I hadn’t been to New York since the High Line opened in 2009 and after a few years of growing and maturing into its environment I was interested to see what it was like for myself.
I couldn’t have picked a better day; bright sunshine, not too hot and with blossom on the trees, it was beautiful. And hugely popular! It was our first stop that day and I’m glad we arrived early, as the day went on the garden oasis turned into a busy thoroughfare.
New sections are still to be added so I’m sure the people will thin out once that opens and once we’ve gotten used to gardens in unusual places. But it does make you think of all the wasted space we have in our cities. Fly over any city and see how much space we have above ground thats not being used – roofs tops of commercial buildings are particularly wasted. The High Line reinvents a biological and culturally dead space with a mix of inventive urban landscaping and site specific art. When I went to Battersea Power Station last month it imediately reminded me of the High Line. I really hope the green spaces between the redevelopment are as well planted and constructed. It not just about bringing nature back; but giving people the opportunity to enjoy it too.
Along the Line you can even stop and listen to a story; although this did confuse me later on. I was trying to figure out where the speaker was for some amazing bird song….. then I realised it was a real bird. I guess Central Park was getting over crowded and this little bird had found a sweet spot.
Above is Nigerian based artist El Anatsui’s Broken Bridge II. Originally shown in Paris during the Triennale the piece has been reconfigured to sit in the space and reflect the surrounding buildings. Made of recycled and pressed glass mirrors the piece is on a grand scale but still retains the sense of intricacy that defines El Anatsui’s sculptures. I first saw his work when I worked on the Africa Remix exhibition at the Hayward Gallery. Do check out his work – happily he can be found in any major art gallery. Have a look at the October Gallery’s useful biography of his work.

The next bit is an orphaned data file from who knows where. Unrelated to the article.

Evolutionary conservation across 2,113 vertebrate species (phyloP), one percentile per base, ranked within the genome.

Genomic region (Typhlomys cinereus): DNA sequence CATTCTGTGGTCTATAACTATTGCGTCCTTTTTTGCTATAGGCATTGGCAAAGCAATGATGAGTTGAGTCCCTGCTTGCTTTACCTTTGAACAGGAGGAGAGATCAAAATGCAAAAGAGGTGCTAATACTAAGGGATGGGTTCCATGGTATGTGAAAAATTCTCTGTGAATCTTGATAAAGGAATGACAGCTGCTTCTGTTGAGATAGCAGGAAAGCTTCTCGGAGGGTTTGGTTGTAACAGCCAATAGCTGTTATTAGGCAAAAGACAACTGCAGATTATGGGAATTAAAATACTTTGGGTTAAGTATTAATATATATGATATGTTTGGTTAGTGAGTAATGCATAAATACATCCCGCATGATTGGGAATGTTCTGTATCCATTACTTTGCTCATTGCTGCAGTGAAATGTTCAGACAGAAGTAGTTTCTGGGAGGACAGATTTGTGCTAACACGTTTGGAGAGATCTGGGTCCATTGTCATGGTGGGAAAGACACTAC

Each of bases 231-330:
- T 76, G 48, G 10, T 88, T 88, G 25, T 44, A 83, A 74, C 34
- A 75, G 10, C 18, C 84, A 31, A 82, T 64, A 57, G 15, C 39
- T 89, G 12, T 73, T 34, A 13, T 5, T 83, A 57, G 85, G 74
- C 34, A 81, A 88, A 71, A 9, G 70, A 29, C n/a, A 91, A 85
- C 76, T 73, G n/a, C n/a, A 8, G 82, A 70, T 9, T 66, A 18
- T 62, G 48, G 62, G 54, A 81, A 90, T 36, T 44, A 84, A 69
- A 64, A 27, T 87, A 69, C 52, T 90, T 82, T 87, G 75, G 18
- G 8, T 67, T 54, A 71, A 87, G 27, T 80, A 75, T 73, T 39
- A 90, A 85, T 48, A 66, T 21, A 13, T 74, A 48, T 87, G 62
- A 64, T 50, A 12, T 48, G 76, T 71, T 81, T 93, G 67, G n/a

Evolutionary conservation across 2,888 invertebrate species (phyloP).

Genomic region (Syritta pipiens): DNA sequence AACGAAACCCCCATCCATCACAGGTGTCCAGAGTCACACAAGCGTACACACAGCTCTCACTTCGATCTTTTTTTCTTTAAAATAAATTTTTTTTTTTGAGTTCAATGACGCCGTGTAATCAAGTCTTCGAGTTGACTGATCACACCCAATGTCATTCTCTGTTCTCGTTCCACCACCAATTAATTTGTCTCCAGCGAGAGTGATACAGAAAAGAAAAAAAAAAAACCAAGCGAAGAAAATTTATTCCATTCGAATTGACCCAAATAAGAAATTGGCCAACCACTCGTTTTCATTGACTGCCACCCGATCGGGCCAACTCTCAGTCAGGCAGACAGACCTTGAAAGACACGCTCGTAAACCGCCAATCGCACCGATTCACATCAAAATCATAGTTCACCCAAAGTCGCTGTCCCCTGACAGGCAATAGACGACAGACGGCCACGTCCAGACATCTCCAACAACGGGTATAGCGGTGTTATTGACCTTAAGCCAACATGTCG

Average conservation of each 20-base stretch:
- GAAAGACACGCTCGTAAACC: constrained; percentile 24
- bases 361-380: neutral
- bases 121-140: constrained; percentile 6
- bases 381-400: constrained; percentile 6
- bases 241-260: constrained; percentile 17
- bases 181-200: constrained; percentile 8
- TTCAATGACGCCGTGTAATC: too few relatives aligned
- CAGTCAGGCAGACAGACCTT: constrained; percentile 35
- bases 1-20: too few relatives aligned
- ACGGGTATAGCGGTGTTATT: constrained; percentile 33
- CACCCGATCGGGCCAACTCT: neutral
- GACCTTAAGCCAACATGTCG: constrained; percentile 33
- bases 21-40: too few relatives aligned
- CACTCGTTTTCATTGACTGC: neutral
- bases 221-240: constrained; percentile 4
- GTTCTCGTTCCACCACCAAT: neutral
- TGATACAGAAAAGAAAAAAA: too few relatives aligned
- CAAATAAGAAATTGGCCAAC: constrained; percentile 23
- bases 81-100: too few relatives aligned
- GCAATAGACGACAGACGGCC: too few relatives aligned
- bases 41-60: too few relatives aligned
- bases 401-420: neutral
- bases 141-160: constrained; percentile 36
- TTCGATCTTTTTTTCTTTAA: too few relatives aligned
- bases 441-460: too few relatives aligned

I loved the subtle colour changes in Spencer Finch’s work The River Flows Both Ways. The colour of each pane of glass is taken from photographs of the Hudson River taken at the same point over the day, and the colour taken from the same pixel point.
Over the summer Brooklyn based Artist Carol Bove will present Caterpillar a series of seven sculptures that will be shown in the final section of the High Line the Rail Yards. The exhibition will be open for 1 year and will be the last time you can see this section in its raw state. Once the exhibition closes the Rail Yard will undergo its transformation into a new publicly accessible section. The end of the Line in once sense but a new beginning for New York.
You don’t just have to go in spring to see the flowers on the High Line. Each month provide a guide to the plants and flowers coming into season.
For more inspiration on gardens and floral design head over to my blogger friend Flowerona